Nadal is known to love to hit the links whenever possible and Rahm, who's become a pal of the 20-time grand slam winner, calls him "a great idol and someone to learn from".

The 2021 U.S. Open champion, who will be competing in the Open de Espana at Madrid's Campo Villa Country Club this week, will also be looking to equal another of his heroes, the late Spanish great Seve Ballesteros, by matching his tally of three titles.

"I hadn't been in Spain since December 2019, and that's what's most exciting. Being able to play in front of a Spanish crowd is important, as is the challenge of equalling Seve," Rahm said on Tuesday.

The seven-time European Tour winner said he has some mixed feelings about his year despite capturing his first major title and returning to the top spot in the rankings.

RIGHT: Rahm is aiming for a hat-trick of Open de Espana wins this week in Madrid, which would match the win tally of Seve Ballesteros. PHOTO: Luke Walker/Getty Images.

"Missing the Olympic Games (due to a positive COVID-19 test) was a really tough blow," he said.

"We've had a year with a little of everything. The Ryder Cup wasn't what we'd hoped for, and as a team it was a bit tough to have a result like that (the U.S. defeated Europe 19-9).

"I've had a year with a lot of experiences, but I think the good has been better than the bad."

A native of the northern Spanish town of Barrika, the 26-year-old said he always believed he was capable of reaching the top of the world rankings.

"Before starting my professional career, I knew what I was capable of," he said.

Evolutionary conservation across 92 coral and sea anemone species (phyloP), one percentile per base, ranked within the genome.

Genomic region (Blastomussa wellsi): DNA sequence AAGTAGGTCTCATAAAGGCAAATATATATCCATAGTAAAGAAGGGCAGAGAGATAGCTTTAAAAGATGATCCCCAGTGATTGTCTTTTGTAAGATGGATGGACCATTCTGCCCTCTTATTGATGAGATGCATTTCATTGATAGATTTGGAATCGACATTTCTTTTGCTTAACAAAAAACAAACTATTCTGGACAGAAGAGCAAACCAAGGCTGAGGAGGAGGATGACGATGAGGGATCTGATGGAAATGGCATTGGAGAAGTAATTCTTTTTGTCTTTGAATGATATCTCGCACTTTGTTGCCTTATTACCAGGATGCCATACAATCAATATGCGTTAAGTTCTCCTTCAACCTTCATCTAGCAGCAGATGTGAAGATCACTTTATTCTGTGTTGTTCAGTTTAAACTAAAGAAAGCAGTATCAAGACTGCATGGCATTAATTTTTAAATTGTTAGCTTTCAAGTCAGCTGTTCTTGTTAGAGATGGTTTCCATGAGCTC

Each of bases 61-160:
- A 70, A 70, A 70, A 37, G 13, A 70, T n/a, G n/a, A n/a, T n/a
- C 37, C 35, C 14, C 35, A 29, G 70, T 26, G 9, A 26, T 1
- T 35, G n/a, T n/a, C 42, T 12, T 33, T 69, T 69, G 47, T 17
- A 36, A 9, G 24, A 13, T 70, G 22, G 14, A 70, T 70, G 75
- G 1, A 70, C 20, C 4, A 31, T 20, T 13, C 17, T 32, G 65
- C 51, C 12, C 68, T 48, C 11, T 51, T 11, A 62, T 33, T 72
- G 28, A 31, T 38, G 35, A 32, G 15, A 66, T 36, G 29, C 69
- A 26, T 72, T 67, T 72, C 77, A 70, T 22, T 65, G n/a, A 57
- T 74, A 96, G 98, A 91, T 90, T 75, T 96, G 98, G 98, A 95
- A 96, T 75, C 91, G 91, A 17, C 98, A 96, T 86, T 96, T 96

"I hope I can transcend golf and be a point of reference, like Rafa Nadal, who's a great idol and someone to learn from. I don't know if I'll reach the level in golf (that he has reached) in tennis."

Rahm also said he would like to play a pro-am golf event with Nadal, a strong amateur player who frequently arrives at tennis tournaments with his golf clubs and plays if the opportunity arises.

"I would've loved to have played with Rafa (in the past). There have been some opportunities to play with athletes from other disciplines in other tournaments abroad, and I see it as positive, as long as a spot isn't being taken away from someone who deserves it.

"It would be a great honour."

Looking back on his career to this point, Rahm said he would be happy even if he had not reached No.1 "because when you give your all there's nothing to reproach yourself with".

"When I think about those moments, I think about the last 12 years, in the hours I've put in to reach the top ... and I know I've gotten here through pure hard work.

"I'm proud and staying humble because I know what I've done, but also what lies ahead to maintain that position."